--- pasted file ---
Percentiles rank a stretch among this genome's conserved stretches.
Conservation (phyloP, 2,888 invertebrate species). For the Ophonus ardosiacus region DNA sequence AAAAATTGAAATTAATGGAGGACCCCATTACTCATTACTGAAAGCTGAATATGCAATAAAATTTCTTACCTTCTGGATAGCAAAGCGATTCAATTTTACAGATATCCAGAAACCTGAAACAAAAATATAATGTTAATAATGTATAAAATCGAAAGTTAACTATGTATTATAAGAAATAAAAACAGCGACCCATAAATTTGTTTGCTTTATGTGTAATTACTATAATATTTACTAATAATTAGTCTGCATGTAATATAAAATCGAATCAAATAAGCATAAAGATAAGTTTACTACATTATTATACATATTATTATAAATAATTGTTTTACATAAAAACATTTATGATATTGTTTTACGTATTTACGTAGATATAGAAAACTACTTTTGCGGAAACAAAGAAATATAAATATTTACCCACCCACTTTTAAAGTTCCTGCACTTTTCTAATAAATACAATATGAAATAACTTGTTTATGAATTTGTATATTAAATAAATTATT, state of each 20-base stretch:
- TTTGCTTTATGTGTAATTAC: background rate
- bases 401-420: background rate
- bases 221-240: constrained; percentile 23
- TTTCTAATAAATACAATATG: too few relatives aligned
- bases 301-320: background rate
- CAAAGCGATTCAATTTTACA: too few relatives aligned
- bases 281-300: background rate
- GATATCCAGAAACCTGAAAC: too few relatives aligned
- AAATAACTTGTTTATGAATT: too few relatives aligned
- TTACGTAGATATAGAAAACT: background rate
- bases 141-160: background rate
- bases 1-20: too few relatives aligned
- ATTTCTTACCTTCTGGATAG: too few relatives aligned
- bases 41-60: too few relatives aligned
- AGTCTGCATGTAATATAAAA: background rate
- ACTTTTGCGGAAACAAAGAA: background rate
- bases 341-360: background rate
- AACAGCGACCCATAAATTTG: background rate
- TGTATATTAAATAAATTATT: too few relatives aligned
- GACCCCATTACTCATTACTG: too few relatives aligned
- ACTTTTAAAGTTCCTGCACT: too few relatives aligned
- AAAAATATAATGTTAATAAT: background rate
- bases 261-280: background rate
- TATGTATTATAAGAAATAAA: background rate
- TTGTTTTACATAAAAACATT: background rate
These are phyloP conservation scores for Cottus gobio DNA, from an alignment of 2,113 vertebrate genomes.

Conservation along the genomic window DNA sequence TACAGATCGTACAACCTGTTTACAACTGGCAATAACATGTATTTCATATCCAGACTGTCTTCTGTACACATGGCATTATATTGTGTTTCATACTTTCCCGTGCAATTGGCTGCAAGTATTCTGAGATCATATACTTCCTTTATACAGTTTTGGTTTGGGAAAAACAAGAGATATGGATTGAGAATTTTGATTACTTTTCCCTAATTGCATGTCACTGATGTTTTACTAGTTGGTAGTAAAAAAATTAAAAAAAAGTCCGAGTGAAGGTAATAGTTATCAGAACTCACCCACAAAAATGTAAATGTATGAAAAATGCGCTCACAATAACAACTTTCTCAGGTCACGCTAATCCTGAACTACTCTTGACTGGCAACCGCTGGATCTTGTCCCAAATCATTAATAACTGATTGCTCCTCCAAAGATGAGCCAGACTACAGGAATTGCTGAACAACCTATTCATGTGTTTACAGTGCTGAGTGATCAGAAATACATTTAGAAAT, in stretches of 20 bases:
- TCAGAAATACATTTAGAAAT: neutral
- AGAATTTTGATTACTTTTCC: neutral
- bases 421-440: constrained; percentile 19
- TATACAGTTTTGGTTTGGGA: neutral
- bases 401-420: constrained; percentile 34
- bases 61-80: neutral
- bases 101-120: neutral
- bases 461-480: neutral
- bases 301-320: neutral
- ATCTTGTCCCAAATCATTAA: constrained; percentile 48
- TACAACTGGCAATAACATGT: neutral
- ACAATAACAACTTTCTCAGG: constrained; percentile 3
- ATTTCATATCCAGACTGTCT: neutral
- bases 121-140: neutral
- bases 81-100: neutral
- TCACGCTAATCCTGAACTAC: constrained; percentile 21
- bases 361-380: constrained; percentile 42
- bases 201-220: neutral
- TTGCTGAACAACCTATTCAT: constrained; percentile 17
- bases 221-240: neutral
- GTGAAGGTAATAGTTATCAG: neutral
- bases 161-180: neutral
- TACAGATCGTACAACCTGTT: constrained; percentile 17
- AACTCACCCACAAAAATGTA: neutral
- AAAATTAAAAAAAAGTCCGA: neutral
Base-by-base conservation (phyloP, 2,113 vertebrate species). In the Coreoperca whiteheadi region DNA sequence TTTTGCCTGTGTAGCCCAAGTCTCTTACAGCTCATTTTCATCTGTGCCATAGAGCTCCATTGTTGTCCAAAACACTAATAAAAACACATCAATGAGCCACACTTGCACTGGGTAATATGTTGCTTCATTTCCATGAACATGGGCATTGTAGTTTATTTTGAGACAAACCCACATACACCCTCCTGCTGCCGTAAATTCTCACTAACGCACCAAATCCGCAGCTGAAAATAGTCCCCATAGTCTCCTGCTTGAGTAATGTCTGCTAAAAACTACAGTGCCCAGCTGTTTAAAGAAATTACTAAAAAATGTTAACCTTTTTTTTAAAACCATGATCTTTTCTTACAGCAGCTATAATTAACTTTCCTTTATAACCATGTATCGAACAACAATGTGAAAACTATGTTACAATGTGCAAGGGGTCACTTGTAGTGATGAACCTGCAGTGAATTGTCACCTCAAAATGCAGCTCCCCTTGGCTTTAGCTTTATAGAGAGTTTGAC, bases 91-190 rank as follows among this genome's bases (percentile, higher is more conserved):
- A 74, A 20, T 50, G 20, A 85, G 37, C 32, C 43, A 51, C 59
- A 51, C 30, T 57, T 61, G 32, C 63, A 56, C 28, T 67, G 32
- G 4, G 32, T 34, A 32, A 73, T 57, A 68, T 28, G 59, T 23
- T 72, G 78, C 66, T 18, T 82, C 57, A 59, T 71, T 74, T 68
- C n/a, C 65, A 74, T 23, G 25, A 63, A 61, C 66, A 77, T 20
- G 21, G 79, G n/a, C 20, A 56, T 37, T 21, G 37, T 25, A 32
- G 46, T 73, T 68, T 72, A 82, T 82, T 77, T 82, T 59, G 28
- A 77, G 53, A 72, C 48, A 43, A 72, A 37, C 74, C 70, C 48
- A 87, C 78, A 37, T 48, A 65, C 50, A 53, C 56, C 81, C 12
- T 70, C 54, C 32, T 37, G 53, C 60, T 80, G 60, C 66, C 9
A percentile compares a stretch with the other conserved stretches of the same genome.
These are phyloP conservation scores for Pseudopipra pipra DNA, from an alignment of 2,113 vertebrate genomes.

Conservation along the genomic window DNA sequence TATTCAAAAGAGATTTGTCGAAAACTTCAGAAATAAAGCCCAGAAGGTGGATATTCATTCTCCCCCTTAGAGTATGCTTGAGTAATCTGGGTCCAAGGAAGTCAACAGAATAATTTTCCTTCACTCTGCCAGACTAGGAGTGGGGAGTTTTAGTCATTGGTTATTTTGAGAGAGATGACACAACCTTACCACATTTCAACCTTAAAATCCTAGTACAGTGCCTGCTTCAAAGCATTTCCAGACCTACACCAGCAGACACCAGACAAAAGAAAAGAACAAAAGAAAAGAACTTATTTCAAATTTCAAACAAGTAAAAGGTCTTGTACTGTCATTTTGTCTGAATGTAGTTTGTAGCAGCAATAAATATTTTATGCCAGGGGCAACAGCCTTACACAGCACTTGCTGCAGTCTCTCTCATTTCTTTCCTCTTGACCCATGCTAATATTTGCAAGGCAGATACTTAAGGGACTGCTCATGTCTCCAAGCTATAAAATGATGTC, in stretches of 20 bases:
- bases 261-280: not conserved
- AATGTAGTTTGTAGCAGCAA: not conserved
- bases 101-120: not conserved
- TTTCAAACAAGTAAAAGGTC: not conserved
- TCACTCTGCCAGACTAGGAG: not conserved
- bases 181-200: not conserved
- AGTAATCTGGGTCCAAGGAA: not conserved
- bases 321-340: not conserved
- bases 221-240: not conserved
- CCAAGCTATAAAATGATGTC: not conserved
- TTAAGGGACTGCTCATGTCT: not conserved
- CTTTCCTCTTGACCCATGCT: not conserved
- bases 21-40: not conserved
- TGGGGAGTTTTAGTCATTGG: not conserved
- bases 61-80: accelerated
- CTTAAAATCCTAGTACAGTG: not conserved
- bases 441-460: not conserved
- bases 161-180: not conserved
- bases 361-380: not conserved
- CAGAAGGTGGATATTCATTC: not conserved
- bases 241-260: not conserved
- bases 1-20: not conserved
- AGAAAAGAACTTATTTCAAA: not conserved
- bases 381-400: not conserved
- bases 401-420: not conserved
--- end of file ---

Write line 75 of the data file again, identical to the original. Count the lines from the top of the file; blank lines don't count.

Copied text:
- AGTAATCTGGGTCCAAGGAA: not conserved